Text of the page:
July 1966 – IMPULSE Vol.1 no.5 (3/6 cover price, Compact SF, Roberts & Vinter Ltd) Cover-art signed K Roberts.66 for ‘Corfe Gate’ 

Kyril Bonfigioli ‘Editorial’, promises a magnum opus from Harry Harrison, ‘the gnomic New Yorker, the Svengali of Sweden and, at present, the Sage of Sutton.’ The back cover promises ‘other improbable stories.’ 

Harry Harrison ‘Critique’ (essay) tackling the issue of SF critics, should they write from a specialist genre perspective, or apply mainstream literary critiques? 

Keith Roberts ‘Pavane: Corfe Gate’. ‘This is the fifth and final story – for a while, at least.’ There’s a flash-forward to ‘our democratic twenty-second century,’ then a return to when Lady Eleanor’s resistance to Pope John’s taxes that keep Britain as ‘a scrappy little nation living just above the famine line,’ leads to insurrection. King Charles is on a Royal visit to the American colonies, so she faces the punitive Papal forces from Londinium led by Henry of Rye & Deal in her Corfe fortress located between Bourne Mouth and Swanage. Although she fails, is imprisoned and eventually assassinated, her example leads to a weakening of Papal power around the world.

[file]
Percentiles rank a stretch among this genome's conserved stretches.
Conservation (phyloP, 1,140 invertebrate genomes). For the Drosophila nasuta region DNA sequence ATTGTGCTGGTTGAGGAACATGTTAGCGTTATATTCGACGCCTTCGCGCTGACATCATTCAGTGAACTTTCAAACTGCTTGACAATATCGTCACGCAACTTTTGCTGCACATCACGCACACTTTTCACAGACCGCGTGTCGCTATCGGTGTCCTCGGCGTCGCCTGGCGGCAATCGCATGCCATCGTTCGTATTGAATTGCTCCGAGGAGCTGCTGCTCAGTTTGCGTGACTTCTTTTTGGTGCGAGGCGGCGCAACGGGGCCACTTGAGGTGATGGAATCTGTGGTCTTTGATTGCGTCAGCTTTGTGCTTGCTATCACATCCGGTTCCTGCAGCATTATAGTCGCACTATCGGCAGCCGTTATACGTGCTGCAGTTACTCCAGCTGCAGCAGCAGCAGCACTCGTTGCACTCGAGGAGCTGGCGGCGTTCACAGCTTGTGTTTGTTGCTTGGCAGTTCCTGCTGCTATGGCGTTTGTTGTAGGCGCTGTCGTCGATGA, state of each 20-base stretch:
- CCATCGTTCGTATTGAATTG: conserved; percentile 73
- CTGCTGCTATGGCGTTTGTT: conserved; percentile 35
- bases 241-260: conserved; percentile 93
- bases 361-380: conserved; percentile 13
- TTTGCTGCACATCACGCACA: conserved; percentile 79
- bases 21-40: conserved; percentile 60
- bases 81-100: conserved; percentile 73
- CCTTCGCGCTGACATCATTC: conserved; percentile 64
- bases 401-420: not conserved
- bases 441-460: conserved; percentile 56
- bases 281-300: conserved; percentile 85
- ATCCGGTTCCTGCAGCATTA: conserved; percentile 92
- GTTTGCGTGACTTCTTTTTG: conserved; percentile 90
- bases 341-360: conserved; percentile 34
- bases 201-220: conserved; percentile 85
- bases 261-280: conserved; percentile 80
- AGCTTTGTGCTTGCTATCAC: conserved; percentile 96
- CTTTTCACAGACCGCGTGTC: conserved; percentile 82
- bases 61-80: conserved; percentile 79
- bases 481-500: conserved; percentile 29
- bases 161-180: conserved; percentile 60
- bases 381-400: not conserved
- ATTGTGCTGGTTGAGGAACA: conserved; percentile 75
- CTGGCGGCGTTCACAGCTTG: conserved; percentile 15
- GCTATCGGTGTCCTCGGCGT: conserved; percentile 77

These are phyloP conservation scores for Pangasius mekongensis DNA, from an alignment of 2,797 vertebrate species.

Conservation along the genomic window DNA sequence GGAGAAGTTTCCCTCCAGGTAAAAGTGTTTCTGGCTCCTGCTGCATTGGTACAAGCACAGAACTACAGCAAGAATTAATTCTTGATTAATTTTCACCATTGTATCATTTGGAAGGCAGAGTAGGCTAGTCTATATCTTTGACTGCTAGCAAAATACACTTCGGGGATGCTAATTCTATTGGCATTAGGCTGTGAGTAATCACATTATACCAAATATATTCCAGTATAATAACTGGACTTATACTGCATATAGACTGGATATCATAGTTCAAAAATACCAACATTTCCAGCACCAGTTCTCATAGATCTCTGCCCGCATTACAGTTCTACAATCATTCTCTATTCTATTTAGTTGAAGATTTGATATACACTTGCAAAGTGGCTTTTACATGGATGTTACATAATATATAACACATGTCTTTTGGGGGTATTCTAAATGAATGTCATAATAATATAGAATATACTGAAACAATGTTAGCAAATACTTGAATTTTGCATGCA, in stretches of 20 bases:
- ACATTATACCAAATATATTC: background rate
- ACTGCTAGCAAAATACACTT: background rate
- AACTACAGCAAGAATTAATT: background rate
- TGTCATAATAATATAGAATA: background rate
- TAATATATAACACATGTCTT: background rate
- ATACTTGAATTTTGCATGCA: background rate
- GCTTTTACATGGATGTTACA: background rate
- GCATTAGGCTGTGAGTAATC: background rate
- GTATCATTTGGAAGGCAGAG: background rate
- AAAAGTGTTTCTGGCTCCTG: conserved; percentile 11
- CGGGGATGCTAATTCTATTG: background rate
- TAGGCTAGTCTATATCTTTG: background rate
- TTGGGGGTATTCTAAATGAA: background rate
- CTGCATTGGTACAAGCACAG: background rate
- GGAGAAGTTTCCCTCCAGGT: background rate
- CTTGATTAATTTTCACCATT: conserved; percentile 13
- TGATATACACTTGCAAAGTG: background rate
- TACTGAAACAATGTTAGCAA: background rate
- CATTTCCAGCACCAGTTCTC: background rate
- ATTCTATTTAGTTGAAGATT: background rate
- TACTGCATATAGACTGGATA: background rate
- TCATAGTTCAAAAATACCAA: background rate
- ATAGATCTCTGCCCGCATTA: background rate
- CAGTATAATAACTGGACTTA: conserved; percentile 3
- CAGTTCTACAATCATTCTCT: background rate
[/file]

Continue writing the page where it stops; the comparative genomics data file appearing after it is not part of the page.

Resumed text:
Brian Aldiss ‘The Oh In Jose’ first published in ‘CAD’ (USA), wonderfully inventive, three travellers find the word ‘Jose’ carved into a huge rock, and each construct a detailed story to explain its presence there 

Peter Redgrove ‘The White Monument: A Monologue’ first broadcast of the BBC Third Programme, a richly imaginative prose-poem rather than a story. It must have puzzled regular readers. 

Robert Clough ‘The Beautiful Man’, his only published fiction, as detailed in the text.